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I have an Atmel SAM D20J18 uC. I'm trying to print something via USART. The first few symbols are ok, but after 8-9th symbol there is garbage. However, if I run the code line-by-line in debug mode (with SAM ICE JTAG), all the symbols are printed correctly. I'm sure that I have correct serial settings in both uC and the terminal program (I use Putty). I use USB-to-TTL as serial device. What else could cause the problem? (link to the source code: main.c)

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UPD

See my own answer below

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    \$\begingroup\$ You have a speed mismatch. The baud rate is close, but not close enough, probably because of the limitations of integer clock dividers at high speeds. What is the baud rate you're trying to use? Does it work at a lower rate? \$\endgroup\$ – Dave Tweed Oct 4 '15 at 12:20
  • \$\begingroup\$ Are the number of correct and 'broken' characters written into PuTTY always the same every time? Have you changed the baud rates? Is it the same effect? Have you a way to capture the set of 'broken' characters, and save them? What does usart_write_wait do? Does it wait, and for how long? Have you tried inserting a delay (say 0.5 seconds) after every write? If so does that change the result? \$\endgroup\$ – gbulmer Oct 4 '15 at 12:22
  • \$\begingroup\$ The amount of correct symbols vary from time to time. The baudrate is 9600, if I choose lower or higher, it won't work at all. I don't really know what usart_write_wait() do — I see this uC for the first time and was told to learn it a little :-) The same problem with garbage if I use printf() instean of usart_write_wait(). I haven't tried to insert a delay between the symbol printings. Unfortunately, I'll be able to check it only tomorrow. Thanks for the answers. \$\endgroup\$ – c_spk Oct 4 '15 at 12:49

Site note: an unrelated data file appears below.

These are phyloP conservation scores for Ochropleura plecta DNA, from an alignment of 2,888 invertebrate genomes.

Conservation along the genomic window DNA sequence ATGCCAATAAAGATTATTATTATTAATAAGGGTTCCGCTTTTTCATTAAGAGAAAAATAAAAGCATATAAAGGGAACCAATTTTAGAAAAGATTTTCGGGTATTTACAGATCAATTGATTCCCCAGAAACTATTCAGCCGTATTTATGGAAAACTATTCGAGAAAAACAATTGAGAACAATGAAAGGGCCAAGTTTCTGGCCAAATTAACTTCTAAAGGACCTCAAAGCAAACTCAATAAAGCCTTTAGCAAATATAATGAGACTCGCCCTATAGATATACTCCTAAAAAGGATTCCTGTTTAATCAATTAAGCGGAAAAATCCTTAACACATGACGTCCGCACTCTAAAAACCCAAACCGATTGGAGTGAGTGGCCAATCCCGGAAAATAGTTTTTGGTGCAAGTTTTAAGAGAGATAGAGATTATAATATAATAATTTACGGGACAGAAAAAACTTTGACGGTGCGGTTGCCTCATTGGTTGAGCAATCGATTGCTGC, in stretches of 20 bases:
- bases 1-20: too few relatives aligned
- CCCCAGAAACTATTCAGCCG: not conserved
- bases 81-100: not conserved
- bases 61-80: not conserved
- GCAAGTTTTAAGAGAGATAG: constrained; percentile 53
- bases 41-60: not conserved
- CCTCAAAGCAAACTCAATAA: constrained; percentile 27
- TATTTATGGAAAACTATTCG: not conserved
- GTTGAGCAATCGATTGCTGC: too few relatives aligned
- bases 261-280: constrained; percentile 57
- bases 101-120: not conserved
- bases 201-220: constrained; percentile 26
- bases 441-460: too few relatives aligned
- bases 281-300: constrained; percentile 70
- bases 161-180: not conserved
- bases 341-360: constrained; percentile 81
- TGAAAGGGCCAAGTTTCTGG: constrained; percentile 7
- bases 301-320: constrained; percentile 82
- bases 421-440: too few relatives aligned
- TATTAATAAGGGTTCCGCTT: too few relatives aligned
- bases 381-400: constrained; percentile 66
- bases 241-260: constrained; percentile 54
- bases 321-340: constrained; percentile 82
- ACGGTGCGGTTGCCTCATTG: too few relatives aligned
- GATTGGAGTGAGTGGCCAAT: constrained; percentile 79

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There are two distinct possibilities here.

  1. You have the baud rate close but off by some percentage in the 3-5% range. If you are sending in a way to keep the UART pipe full there may not be an opportunity for the receiver end to re-sync its clocking to the center of the start bit and this lead to picking up garbage as the UART ends go out of sync with respect to each other.

  2. You are sending too fast as the transmitter end. Most UARTS has a transmit buffering of one byte. Sounds like yours has a FIFO that can store up to the first 7 or 8 write bytes. After that, if your sending routine does not wait properly for next FIFO slot to be available the the last one is likely overwritten by the wrong data.

In either case the fact that you single step a single character at a time and see it function OK confirms it is one of the above two cases because the delay allows the either the receiver to re-sync or the FIFO to empty at the transmitter.

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Checked it today again and got no output at all though I hadn't changed anything in the code. But later I found the problem — it was poor soldering. Now as it's resoldered it works as it should without any garbage. Thanks for the answers.

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